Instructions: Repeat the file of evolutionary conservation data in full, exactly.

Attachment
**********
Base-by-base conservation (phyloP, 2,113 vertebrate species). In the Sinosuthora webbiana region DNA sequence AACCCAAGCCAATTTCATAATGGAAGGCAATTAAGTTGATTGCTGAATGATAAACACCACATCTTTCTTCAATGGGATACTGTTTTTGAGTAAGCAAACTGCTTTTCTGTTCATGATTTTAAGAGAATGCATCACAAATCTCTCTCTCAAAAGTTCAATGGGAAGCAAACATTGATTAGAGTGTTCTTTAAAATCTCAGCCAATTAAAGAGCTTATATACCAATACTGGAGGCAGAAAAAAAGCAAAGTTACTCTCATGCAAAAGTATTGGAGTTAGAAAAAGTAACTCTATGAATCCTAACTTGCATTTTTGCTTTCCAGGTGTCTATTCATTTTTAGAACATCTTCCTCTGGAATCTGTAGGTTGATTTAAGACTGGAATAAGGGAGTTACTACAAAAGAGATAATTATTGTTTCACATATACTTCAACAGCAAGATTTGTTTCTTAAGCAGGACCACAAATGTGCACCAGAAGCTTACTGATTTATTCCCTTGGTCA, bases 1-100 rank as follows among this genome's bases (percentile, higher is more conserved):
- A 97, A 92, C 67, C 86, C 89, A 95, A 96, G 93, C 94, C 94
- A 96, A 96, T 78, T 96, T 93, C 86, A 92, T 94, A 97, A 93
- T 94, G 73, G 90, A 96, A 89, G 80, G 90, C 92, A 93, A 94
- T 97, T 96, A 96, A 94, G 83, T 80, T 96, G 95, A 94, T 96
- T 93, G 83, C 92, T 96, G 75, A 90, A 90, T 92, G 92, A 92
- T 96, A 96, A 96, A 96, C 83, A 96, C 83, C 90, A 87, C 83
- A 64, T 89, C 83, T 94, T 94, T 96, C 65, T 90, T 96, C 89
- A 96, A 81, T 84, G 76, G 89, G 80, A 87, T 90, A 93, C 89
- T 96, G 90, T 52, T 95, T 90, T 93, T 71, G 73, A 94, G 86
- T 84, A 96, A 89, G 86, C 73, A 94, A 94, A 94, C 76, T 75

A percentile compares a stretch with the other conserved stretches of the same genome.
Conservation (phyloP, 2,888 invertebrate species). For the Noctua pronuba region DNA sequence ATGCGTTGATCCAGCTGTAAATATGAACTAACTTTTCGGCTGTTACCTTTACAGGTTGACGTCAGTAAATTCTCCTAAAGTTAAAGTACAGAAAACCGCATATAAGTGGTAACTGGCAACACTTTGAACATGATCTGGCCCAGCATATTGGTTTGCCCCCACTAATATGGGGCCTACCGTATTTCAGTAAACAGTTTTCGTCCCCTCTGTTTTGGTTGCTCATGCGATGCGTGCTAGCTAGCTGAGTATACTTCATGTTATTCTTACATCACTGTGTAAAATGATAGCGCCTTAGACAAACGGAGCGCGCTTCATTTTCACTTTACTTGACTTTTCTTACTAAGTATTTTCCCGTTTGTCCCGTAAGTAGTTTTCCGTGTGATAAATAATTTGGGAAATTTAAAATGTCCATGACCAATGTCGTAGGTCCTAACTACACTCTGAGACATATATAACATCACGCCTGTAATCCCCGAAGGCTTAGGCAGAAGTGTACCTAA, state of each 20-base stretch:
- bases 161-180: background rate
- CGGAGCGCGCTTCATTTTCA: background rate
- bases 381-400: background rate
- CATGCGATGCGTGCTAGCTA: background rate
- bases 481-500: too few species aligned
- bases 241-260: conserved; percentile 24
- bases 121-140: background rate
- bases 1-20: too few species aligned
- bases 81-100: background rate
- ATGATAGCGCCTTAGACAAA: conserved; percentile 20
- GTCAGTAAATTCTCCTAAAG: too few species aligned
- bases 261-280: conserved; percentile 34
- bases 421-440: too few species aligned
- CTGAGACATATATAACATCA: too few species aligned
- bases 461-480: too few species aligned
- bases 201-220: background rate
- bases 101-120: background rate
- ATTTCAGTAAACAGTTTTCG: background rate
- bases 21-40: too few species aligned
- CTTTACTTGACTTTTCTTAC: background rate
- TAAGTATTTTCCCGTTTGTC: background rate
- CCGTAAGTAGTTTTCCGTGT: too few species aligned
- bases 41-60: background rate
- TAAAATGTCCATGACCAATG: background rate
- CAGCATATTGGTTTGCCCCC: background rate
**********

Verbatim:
Base-by-base conservation (phyloP, 2,113 vertebrate species). In the Sinosuthora webbiana region DNA sequence AACCCAAGCCAATTTCATAATGGAAGGCAATTAAGTTGATTGCTGAATGATAAACACCACATCTTTCTTCAATGGGATACTGTTTTTGAGTAAGCAAACTGCTTTTCTGTTCATGATTTTAAGAGAATGCATCACAAATCTCTCTCTCAAAAGTTCAATGGGAAGCAAACATTGATTAGAGTGTTCTTTAAAATCTCAGCCAATTAAAGAGCTTATATACCAATACTGGAGGCAGAAAAAAAGCAAAGTTACTCTCATGCAAAAGTATTGGAGTTAGAAAAAGTAACTCTATGAATCCTAACTTGCATTTTTGCTTTCCAGGTGTCTATTCATTTTTAGAACATCTTCCTCTGGAATCTGTAGGTTGATTTAAGACTGGAATAAGGGAGTTACTACAAAAGAGATAATTATTGTTTCACATATACTTCAACAGCAAGATTTGTTTCTTAAGCAGGACCACAAATGTGCACCAGAAGCTTACTGATTTATTCCCTTGGTCA, bases 1-100 rank as follows among this genome's bases (percentile, higher is more conserved):
- A 97, A 92, C 67, C 86, C 89, A 95, A 96, G 93, C 94, C 94
- A 96, A 96, T 78, T 96, T 93, C 86, A 92, T 94, A 97, A 93
- T 94, G 73, G 90, A 96, A 89, G 80, G 90, C 92, A 93, A 94
- T 97, T 96, A 96, A 94, G 83, T 80, T 96, G 95, A 94, T 96
- T 93, G 83, C 92, T 96, G 75, A 90, A 90, T 92, G 92, A 92
- T 96, A 96, A 96, A 96, C 83, A 96, C 83, C 90, A 87, C 83
- A 64, T 89, C 83, T 94, T 94, T 96, C 65, T 90, T 96, C 89
- A 96, A 81, T 84, G 76, G 89, G 80, A 87, T 90, A 93, C 89
- T 96, G 90, T 52, T 95, T 90, T 93, T 71, G 73, A 94, G 86
- T 84, A 96, A 89, G 86, C 73, A 94, A 94, A 94, C 76, T 75

A percentile compares a stretch with the other conserved stretches of the same genome.
Conservation (phyloP, 2,888 invertebrate species). For the Noctua pronuba region DNA sequence ATGCGTTGATCCAGCTGTAAATATGAACTAACTTTTCGGCTGTTACCTTTACAGGTTGACGTCAGTAAATTCTCCTAAAGTTAAAGTACAGAAAACCGCATATAAGTGGTAACTGGCAACACTTTGAACATGATCTGGCCCAGCATATTGGTTTGCCCCCACTAATATGGGGCCTACCGTATTTCAGTAAACAGTTTTCGTCCCCTCTGTTTTGGTTGCTCATGCGATGCGTGCTAGCTAGCTGAGTATACTTCATGTTATTCTTACATCACTGTGTAAAATGATAGCGCCTTAGACAAACGGAGCGCGCTTCATTTTCACTTTACTTGACTTTTCTTACTAAGTATTTTCCCGTTTGTCCCGTAAGTAGTTTTCCGTGTGATAAATAATTTGGGAAATTTAAAATGTCCATGACCAATGTCGTAGGTCCTAACTACACTCTGAGACATATATAACATCACGCCTGTAATCCCCGAAGGCTTAGGCAGAAGTGTACCTAA, state of each 20-base stretch:
- bases 161-180: background rate
- CGGAGCGCGCTTCATTTTCA: background rate
- bases 381-400: background rate
- CATGCGATGCGTGCTAGCTA: background rate
- bases 481-500: too few species aligned
- bases 241-260: conserved; percentile 24
- bases 121-140: background rate
- bases 1-20: too few species aligned
- bases 81-100: background rate
- ATGATAGCGCCTTAGACAAA: conserved; percentile 20
- GTCAGTAAATTCTCCTAAAG: too few species aligned
- bases 261-280: conserved; percentile 34
- bases 421-440: too few species aligned
- CTGAGACATATATAACATCA: too few species aligned
- bases 461-480: too few species aligned
- bases 201-220: background rate
- bases 101-120: background rate
- ATTTCAGTAAACAGTTTTCG: background rate
- bases 21-40: too few species aligned
- CTTTACTTGACTTTTCTTAC: background rate
- TAAGTATTTTCCCGTTTGTC: background rate
- CCGTAAGTAGTTTTCCGTGT: too few species aligned
- bases 41-60: background rate
- TAAAATGTCCATGACCAATG: background rate
- CAGCATATTGGTTTGCCCCC: background rate